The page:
ARMANDO. Source described him as 45 years of age approximately, height 5 ft. 9 ins. Grey hair, well built. Source considers him lacking in personality and not a good leader.

DAVIDE. ARMANDO’s commissar in July. Communist. A lawyer of Bologna and believed to be quite a rich man. His attitude tended to be anti-British, especially before the arrival of the B.L.Os, after which he refrained from anti-Allied speeches.

Interrogator’s Impressions

Source has served under Major JOHNSTON in the Field for some months. In view of the copy of a reference from Major JOHNSTON (attached) a personal impression by the interrogator on a snap judgment would be superfluous. Source has been mentioned in the Field traffic by Major JOHNSTON (26th July and 1st Nov. 1944). The latter message reads:-

“STYLES would certainly have been commissioned had he not been captured so early with the 2nd Armoured Div.”

ENVELOPE BLUE (28 Oct) reports:- “STYLES’ leadership, courage and keenness are an example to all and most unusual in P.O.W. We recommend him for B.E.M. [British Empire Medal]. Please refer to JOHNSTON.”

Source is keen to return to Major JOHNSTON’s area with picked, trained squad of 8–10 men to harry German road communications in the area throughout the winter. He would prefer to take trained men with him rather than pick up and train individuals in the Field, where ammunition is so precious. I told him I would present his application to the appropriate authorities, without expressing any opinions on its likelihood of acceptance.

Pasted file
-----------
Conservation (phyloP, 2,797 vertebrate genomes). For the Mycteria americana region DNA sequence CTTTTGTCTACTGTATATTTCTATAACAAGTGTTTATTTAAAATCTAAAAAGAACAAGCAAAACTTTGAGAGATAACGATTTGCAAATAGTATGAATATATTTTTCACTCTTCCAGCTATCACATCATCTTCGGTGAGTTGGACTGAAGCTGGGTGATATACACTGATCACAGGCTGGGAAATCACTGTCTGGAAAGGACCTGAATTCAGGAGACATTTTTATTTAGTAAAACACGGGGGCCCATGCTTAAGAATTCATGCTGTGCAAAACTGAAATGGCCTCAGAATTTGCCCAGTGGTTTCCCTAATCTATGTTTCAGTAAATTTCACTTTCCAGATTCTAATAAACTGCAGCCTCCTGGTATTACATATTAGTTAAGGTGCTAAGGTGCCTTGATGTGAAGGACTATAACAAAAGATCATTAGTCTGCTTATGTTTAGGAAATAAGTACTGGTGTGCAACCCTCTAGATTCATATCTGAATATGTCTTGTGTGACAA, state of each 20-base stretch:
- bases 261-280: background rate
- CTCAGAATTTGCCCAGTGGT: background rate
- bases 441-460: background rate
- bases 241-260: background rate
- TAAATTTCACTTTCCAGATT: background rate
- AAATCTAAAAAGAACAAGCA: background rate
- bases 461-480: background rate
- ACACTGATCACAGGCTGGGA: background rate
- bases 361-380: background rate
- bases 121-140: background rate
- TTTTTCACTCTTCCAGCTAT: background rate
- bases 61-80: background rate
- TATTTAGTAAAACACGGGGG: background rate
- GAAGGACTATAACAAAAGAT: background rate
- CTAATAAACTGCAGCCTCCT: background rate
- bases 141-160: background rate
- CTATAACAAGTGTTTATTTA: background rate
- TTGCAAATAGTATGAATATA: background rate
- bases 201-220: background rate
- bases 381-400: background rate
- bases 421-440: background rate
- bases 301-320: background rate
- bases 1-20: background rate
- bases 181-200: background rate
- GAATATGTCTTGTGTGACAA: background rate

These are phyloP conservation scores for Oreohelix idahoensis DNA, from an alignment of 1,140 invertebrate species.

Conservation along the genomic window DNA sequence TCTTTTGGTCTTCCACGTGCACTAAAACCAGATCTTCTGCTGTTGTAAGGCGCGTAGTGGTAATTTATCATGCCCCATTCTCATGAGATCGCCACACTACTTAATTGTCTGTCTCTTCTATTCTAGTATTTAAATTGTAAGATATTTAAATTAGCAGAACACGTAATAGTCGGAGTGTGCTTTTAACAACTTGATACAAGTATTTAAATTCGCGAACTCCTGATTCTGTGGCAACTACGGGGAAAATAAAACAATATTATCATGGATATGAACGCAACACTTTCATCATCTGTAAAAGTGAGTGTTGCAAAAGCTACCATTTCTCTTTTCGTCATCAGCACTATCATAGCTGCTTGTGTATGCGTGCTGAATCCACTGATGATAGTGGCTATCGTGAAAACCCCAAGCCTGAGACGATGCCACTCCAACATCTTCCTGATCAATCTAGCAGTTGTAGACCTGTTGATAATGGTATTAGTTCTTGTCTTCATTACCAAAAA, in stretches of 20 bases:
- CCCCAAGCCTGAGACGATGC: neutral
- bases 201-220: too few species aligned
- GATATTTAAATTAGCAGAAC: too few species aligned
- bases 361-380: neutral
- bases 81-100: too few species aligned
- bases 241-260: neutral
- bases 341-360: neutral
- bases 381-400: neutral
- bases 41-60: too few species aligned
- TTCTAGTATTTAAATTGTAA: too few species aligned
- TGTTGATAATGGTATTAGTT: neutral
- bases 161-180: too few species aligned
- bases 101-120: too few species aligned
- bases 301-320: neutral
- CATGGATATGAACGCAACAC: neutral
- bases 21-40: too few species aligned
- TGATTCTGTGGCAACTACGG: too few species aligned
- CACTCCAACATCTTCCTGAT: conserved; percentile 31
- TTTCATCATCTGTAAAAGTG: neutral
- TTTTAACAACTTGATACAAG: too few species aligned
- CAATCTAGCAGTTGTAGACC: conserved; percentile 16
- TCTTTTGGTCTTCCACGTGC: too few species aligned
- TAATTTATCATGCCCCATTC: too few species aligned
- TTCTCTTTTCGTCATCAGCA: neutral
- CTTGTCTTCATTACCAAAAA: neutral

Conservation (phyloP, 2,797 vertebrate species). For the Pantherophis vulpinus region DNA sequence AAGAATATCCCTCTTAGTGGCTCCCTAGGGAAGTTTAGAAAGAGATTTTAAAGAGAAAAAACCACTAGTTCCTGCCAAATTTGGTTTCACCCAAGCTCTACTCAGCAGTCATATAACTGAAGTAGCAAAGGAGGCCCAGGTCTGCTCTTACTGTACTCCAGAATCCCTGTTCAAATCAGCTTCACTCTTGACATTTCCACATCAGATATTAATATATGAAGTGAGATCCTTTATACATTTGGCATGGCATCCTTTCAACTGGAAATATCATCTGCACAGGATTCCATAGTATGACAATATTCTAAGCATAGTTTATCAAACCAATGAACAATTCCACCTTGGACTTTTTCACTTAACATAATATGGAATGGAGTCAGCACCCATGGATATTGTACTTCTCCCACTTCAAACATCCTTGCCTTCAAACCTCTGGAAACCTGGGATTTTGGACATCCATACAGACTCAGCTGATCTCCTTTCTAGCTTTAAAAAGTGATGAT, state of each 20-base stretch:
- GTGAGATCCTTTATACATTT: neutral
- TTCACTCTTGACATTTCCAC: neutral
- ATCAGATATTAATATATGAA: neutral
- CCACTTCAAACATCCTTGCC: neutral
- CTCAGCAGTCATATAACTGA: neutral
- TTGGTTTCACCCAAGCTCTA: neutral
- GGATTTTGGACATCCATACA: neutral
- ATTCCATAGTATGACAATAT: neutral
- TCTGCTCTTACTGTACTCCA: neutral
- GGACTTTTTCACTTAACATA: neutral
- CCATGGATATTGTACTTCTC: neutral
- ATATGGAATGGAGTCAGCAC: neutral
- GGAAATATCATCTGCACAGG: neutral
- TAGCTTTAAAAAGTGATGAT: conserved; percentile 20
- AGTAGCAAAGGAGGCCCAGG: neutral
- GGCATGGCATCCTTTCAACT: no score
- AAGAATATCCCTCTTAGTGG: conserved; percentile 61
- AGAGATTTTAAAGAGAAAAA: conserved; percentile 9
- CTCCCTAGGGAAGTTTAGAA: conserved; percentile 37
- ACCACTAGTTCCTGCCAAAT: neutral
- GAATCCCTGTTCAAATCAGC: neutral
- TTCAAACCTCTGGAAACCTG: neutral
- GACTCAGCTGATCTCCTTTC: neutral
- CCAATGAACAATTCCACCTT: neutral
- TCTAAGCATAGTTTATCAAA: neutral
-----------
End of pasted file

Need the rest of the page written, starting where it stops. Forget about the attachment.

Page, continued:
There are no security problems arising from this interrogation. END.

Following his return to the UK in January 1945, Lance-Corporal Styles was mentioned in Despatches for his conduct in Italy, and attached to 161 Reconnaissance Regiment. In September of that year he was posted to 100 Officer Cadet Training Unit. He was released to the Army Reserve in June 1946. His military conduct was recorded as exemplary; “A very capable man of excellent appearance and character. He is meticulous in his work and thoroughly honest and sober.”

7906218 Lance Corporal William Kensett STYLES Royal Armoured Corps

Deemed to have been enlisted into the Royal Armoured Corps embodied Territorial

Army and posted to 4th County of London Yeomanry – 12.12.39 [December 12, 1939]
Posted to Headquarters 2nd Armoured Division – 14.06.40 [June 14, 1940]
Reported missing – 08.04.41 [April 8, 1941]
Confirmed Prisoner of War – 08.04.41 [April 8, 1941]
In allied hands reached South Italy – 12.12.44 [December 12, 1944]
Repatriated to United Kingdom and attached to 161 Reconnaissance Regiment – 09.01.45 [January 9, 1945]
Posted to 161 Reconnaissance Regiment – 12.04.45 [April 12, 1945]
Posted to 100 Officer Cadet Training Unit – 30.09.45 [September 30, 1945]
Released to Army Reserve – 01.06.46 [June 1, 1946]
Discharged from Reserve Liability – 30 June 1959.
Auth: Navy, Army and Air Forces Reserve Act 1959.

Service with the Colours – 12.12.39 – 01.06.46 [December 12, 1939 – June 1, 1946]

Overseas Service: Middle East – 13.11.40 – 07.04.41 [November 13, 1940 – April 7, 1941]
Italy (Prisoner of War) – 08.04.41 – 11.12.44 [April 8, 1941 – December 11, 1944]
Allied Army Italy – 12.12.44 – 08.01.45 [December 12, 1944 – January 8, 1945]

Military Conduct: Exemplary

Testimonial: “A very capable man of excellent appearance and character. He is meticulous in his work and thoroughly honest and sober.”

Medals issued etc:
Mentioned in Despatches London Gazette 20.09.45 [September 20, 1945]
1939–45 Star, Africa Star and War Medal 1939–45

OF 14a